Whilst there may be many women out there who will answer kitchen aid, mixer, hair dryer or even microwave when asked what their gadget in the house is, I am an engineer’s daughter and I find proper tools like screw drivers, hammers, wrenches and drills incredibly sexy. My father never played house with me or took me for walks as a child, and when I played with my Lego, he made sure I built proper and stable structures (I belong to the generation of Lego before they had windows, doors and people). He taught me how to use a hammer properly, and made sure I knew how to change the bits on a drill, and even use a manual shoulder drill. I watched closely when he tinkered in the bathroom or kitchen, and shook my head along with him when Mom disassembled an electric fan to clean it, but when she re-assembled it always had three screws left over.

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power! ©MTHerzog

I may not be able to read maps even if my life depended on it, much to the chagrin of fellow travelers, but I can install a washing machine and dishwasher without making any mistakes (or flooding the apartment) and do basic repairs on a car if I break down. Yes, I can change a tire as well, at least from a Toyota.

With all the relocations over the years, the tools have come and go, and the market keeps churning out more sophisticated toys to fiddle with, but the ability to use a basic slot or Philipps screw driver never left. When I moved to Berlin earlier this year I only had one measly pair of screwdrivers to start with, which got me through some basics. Thankfully the movers had their own tools with them to assemble the furniture, but today my electric (cordless) screwdriver and drill arrived and I feel empowered in every sense of the word. It’s almost like suddenly discovering a talent that I never knew I had. Naturally, I have to first charge the darn thing, and then figure out what the various buttons do. Daddy would have been proud of me, not just for the choice of tool, but for finally opting to invest in a Bosch after raising me on Black & Decker.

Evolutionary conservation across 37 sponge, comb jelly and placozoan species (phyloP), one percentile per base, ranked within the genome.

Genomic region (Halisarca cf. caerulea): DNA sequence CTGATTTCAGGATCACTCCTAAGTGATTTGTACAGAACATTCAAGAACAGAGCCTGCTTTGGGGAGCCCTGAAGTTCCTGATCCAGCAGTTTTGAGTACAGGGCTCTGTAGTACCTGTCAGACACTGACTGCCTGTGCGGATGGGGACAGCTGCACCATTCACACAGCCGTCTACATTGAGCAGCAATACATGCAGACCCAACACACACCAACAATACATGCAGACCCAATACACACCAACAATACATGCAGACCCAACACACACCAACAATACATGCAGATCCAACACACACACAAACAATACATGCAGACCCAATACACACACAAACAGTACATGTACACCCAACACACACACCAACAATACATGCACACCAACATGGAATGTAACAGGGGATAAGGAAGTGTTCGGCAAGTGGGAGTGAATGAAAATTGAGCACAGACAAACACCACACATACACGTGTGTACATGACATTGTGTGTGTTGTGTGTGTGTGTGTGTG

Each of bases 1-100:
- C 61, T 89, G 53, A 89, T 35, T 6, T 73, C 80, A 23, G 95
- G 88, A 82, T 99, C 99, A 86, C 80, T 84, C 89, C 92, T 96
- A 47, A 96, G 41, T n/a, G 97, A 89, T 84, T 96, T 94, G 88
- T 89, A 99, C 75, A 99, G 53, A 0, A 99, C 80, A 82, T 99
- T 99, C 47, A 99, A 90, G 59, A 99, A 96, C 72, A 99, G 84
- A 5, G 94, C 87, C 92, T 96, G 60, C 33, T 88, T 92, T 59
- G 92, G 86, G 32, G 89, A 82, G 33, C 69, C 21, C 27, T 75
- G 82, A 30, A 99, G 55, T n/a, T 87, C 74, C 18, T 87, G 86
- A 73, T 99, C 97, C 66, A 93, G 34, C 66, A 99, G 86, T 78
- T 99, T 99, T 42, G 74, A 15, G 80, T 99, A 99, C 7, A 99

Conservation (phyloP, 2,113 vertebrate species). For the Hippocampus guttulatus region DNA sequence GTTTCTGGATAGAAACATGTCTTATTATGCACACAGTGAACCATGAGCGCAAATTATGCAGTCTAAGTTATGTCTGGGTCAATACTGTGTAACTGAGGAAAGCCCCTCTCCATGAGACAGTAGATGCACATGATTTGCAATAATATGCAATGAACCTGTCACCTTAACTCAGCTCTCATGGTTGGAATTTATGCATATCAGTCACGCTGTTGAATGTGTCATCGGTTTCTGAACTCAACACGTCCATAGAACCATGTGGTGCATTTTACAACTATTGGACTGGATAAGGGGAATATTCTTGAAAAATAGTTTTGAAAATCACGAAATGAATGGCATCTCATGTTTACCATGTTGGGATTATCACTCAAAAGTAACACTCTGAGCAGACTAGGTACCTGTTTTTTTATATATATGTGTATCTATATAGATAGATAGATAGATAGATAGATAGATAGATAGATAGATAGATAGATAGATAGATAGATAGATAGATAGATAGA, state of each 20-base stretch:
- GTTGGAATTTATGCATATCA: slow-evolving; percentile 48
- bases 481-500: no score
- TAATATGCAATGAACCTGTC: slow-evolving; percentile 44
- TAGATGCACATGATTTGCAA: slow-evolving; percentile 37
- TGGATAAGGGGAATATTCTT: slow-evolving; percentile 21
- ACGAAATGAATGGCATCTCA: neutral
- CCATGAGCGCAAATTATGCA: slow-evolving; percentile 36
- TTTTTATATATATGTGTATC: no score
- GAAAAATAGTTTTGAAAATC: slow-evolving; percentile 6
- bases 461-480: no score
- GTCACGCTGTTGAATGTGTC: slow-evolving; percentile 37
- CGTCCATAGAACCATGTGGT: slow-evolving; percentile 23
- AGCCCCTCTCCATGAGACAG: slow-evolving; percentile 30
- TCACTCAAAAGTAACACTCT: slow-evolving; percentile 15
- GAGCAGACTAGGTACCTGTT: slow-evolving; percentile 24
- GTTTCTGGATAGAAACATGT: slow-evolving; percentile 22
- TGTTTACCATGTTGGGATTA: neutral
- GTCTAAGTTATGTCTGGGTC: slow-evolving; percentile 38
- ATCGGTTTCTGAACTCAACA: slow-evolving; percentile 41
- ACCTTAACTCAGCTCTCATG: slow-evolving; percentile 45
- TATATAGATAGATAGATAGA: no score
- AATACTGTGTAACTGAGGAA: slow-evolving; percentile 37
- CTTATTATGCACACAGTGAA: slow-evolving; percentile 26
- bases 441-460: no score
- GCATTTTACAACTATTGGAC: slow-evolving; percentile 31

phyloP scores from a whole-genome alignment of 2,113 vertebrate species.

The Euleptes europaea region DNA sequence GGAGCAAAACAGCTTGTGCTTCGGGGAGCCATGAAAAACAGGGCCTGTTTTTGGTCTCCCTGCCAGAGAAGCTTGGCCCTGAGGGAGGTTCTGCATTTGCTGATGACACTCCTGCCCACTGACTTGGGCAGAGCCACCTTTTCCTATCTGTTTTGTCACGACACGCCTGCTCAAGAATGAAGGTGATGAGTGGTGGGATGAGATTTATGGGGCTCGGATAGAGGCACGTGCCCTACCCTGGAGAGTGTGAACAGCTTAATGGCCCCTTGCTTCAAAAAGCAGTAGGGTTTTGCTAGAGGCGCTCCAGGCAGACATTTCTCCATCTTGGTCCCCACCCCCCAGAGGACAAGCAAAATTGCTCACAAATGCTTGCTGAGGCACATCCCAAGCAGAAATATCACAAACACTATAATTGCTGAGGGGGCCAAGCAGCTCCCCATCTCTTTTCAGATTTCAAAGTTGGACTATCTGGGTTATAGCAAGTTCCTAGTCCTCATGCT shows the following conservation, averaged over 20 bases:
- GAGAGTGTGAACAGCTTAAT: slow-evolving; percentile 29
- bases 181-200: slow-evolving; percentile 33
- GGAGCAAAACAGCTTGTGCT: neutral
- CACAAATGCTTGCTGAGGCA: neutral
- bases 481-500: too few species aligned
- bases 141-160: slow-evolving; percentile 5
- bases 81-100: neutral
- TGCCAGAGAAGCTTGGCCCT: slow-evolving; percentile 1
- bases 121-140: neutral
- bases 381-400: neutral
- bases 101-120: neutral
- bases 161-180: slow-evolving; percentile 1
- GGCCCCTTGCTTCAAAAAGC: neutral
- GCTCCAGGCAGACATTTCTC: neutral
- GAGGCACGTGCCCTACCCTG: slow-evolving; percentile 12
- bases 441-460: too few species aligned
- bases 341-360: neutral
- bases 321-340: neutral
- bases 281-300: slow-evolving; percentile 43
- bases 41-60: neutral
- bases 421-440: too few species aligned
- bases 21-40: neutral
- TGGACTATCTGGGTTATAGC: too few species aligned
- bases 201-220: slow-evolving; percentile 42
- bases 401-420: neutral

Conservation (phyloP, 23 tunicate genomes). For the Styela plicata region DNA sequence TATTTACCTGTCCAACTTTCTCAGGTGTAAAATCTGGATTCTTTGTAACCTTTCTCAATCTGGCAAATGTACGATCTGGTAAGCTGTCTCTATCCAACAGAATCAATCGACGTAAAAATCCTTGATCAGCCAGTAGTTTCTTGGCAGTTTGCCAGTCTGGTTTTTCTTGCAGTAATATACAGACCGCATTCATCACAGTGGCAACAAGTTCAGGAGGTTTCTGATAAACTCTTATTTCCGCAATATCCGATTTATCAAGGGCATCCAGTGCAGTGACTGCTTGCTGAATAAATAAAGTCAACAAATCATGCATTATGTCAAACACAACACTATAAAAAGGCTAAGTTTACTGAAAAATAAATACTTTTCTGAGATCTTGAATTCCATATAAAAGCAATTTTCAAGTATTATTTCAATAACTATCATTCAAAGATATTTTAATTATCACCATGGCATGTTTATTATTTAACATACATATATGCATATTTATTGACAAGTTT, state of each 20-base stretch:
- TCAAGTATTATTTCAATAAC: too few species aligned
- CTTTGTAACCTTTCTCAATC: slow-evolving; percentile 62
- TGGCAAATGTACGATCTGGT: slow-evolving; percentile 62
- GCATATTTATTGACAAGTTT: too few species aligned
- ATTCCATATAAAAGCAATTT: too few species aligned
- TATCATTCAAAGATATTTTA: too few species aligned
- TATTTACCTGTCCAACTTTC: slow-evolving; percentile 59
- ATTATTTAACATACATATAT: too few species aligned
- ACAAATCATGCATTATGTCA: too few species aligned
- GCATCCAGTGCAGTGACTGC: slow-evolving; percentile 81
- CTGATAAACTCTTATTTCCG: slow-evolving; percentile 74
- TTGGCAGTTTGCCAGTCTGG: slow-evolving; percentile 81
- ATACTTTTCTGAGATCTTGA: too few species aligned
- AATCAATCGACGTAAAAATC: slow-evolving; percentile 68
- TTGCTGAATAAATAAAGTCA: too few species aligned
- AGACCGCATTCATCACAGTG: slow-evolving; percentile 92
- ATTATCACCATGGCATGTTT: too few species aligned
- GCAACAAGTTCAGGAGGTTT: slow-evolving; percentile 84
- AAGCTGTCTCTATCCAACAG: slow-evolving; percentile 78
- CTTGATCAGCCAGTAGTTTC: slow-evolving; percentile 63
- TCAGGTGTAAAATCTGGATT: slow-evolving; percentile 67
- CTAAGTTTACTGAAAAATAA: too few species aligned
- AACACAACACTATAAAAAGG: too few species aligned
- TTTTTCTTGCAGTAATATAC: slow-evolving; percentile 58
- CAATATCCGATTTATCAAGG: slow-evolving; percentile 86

I have small hands, so although my choice of camera, for example, is determined primarily by the functionality, the size house of the casing is a major factor because if I am going to shoot for several hours, there is no way I can do that with a monstrosity that doesn’t feel comfortable in my hands (Hence my shift from Canon to Fuji, for example).

I expect power and performance from my gear – and nothing less. Same thing goes for power tools, although most of them are built for male hands, and understandably, here in Germany, for big German hands. It took me a while to decide on the right one, but the PSR-18 LI-2 was my path, with all the bits and bobs. It has aced all the tests and came highly recommended by hobbyists and professionals alike. It was love at first grip! Now all I need is a bit of wood and a wall to work on!